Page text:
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New Onondaga County Legislator seeks public input on housing crisis

15th district Onondaga County Legislator Maurice Brown.
Ciara Feltham
used with permission
15th district Onondaga County Legislator Maurice Brown.

One of Onondaga County’s new legislators wants to hear more from his constituents about possible ways to address the area’s shortage of quality, affordable housing. Democrat Maurice Brown took office in January representing the 15th district and is hosting a town hall gathering on Monday.

 “I have to do something.  Legislatively, as a member of the minority caucus, we don't have much power. So I at least want to hear people out and get their ideas and use those ideas to elevate the conversation.”

The veteran and activist says the county has been doing good work through the O-CHIP incentive program for developers and supporting Tiny Homes for Good. With those exceptions, the county executive has said many times that the county has historically stayed out of the housing business. Brown disagrees with that approach. He says given the current crisis and high demand for housing in the future, the county needs to dramatically scale up its response.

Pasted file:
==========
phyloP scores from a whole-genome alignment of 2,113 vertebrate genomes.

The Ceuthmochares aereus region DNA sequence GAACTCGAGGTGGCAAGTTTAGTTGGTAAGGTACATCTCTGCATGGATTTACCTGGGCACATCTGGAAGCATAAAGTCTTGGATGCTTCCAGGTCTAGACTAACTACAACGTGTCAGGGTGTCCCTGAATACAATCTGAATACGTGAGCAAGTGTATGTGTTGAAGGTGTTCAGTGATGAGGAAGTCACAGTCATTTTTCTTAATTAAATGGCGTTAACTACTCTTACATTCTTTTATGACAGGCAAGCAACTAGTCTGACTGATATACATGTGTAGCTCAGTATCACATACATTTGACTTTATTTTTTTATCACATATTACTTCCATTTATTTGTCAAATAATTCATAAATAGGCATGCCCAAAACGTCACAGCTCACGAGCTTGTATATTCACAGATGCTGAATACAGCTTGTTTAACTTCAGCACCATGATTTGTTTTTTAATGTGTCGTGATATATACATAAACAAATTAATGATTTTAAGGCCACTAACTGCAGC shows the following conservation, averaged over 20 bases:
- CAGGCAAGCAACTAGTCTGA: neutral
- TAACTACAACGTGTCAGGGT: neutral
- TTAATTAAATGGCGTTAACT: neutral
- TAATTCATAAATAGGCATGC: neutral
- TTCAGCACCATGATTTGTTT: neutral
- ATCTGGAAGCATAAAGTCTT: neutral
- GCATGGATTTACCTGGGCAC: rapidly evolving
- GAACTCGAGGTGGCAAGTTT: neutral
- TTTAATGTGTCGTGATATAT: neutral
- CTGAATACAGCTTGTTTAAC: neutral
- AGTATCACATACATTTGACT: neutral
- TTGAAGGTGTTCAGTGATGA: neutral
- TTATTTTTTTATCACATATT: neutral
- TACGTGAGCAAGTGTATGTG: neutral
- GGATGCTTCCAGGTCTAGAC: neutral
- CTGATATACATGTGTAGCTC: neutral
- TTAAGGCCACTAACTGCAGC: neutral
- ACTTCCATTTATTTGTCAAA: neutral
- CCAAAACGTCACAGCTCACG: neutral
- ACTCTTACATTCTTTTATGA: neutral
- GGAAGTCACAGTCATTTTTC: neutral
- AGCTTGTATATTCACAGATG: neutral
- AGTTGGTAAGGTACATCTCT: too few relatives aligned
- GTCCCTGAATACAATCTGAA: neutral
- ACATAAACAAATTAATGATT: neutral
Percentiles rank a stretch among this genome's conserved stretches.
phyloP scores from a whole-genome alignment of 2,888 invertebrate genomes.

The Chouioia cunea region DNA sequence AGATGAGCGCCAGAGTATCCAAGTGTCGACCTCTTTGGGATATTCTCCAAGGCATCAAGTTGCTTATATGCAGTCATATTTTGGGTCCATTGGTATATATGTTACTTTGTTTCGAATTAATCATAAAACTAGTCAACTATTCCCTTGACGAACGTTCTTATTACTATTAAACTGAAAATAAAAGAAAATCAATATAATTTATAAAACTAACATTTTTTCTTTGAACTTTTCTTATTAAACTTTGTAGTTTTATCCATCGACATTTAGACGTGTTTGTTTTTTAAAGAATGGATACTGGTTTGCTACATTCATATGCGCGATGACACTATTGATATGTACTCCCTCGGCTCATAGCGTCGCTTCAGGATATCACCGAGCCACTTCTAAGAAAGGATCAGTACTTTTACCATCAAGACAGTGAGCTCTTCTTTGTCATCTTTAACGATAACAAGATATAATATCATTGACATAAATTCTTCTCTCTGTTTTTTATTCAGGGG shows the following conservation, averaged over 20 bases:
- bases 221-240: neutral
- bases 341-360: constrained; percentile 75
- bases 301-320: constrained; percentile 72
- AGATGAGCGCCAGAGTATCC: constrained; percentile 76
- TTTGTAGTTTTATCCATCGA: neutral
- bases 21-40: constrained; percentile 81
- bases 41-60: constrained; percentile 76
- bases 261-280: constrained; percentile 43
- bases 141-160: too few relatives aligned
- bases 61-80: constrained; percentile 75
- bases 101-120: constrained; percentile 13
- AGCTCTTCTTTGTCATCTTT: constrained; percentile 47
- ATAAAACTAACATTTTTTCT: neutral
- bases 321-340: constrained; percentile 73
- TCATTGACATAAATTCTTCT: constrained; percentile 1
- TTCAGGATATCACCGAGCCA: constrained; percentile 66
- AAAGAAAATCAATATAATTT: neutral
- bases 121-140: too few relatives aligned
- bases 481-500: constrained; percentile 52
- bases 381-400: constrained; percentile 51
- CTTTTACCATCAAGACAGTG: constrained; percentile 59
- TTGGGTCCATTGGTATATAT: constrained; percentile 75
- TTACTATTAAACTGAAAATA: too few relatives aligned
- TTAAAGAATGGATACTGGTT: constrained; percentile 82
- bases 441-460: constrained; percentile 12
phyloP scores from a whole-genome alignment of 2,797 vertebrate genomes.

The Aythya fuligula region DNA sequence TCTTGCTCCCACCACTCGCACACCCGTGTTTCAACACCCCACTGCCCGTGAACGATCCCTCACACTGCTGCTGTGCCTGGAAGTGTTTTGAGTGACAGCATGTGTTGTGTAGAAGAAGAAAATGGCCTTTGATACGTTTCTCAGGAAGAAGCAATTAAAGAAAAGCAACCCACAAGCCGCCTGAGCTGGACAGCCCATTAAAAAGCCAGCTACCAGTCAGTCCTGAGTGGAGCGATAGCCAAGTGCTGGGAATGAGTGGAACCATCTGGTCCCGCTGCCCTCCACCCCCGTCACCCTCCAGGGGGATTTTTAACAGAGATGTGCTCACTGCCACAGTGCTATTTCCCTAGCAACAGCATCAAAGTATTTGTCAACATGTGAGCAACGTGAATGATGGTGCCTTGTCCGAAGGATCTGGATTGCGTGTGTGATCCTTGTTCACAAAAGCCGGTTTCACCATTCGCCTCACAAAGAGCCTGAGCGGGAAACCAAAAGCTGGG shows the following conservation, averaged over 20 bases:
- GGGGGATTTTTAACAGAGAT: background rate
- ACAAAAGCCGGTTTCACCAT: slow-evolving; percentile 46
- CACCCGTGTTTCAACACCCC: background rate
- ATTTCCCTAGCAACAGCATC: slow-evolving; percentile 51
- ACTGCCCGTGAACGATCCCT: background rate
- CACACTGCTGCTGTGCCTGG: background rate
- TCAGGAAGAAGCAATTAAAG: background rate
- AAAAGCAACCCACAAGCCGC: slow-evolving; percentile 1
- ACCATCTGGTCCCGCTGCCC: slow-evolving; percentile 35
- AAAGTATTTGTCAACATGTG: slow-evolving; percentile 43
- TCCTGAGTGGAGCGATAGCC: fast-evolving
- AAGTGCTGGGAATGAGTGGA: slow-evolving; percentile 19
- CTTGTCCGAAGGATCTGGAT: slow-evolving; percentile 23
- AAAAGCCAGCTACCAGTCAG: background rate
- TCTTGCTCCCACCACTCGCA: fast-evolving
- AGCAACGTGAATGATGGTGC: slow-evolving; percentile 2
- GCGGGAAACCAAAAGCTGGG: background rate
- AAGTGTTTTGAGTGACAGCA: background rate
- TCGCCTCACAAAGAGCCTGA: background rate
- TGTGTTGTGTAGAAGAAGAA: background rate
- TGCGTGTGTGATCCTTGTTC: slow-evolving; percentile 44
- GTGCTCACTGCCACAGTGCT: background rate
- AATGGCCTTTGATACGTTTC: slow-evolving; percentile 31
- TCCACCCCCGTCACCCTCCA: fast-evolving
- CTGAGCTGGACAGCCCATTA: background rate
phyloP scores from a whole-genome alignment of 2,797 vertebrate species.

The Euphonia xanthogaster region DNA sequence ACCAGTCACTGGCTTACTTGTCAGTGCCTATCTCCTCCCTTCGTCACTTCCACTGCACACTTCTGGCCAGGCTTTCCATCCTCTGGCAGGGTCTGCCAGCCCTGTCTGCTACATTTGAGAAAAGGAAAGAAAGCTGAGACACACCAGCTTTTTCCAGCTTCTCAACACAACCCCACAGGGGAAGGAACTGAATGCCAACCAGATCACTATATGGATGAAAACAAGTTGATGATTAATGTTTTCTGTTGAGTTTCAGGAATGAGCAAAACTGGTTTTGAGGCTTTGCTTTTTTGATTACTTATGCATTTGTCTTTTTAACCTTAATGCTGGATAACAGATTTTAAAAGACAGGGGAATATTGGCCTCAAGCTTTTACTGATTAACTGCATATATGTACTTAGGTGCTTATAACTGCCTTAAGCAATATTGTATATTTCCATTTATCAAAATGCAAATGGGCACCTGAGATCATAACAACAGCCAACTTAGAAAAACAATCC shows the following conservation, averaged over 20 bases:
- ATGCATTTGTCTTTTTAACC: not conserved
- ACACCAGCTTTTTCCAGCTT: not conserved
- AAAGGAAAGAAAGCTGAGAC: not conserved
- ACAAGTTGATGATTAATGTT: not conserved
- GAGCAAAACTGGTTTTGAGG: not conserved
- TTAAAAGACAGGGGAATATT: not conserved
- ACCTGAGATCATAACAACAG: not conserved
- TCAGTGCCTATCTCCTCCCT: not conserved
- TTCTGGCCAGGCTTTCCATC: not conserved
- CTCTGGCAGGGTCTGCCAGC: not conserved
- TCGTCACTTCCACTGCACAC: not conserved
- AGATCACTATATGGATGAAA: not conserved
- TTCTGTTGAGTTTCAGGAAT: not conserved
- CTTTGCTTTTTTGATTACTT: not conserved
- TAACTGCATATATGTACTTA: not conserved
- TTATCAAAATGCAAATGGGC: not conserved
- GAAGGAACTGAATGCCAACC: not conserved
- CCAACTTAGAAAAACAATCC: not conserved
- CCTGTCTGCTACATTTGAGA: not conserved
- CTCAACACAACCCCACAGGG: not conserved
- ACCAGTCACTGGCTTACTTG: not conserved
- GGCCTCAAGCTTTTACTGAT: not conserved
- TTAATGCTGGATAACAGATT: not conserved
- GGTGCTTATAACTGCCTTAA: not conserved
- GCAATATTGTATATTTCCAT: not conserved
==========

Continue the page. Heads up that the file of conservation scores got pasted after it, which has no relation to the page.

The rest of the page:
“The role of county government is to protect citizens," Brown said. "I say that healthcare, education and housing are human rights, and I think it's the role of county government to make sure those rights are protected. I think we have to house people and whatever that looks like we need to do it.”

Brown says one solution might be a public, non-profit developer model similar to the approach taken by the City of Syracuse.

“What the public developer does is creates a commission that doesn't have that profit incentive," Brown said. "The public doesn't necessarily have the profit. Our mission is to create housing. So we can create a lot of units of housing and we don't necessarily have to make as much money as possible. And I think we need to create a lot of units of housing whatever ways we can.”

Brown’s town hall will be held Monday, March 18th starting at 6 p.m. at the Westcott Community Center on Euclid Avenue.

Scott Willis covers politics, local government, transportation, and arts and culture for WAER. He came to Syracuse from Detroit in 2001, where he began his career in radio as an intern and freelance reporter. Scott is honored and privileged to bring the day’s news and in-depth feature reporting to WAER’s dedicated and generous listeners. You can find him on twitter @swillisWAER and email him at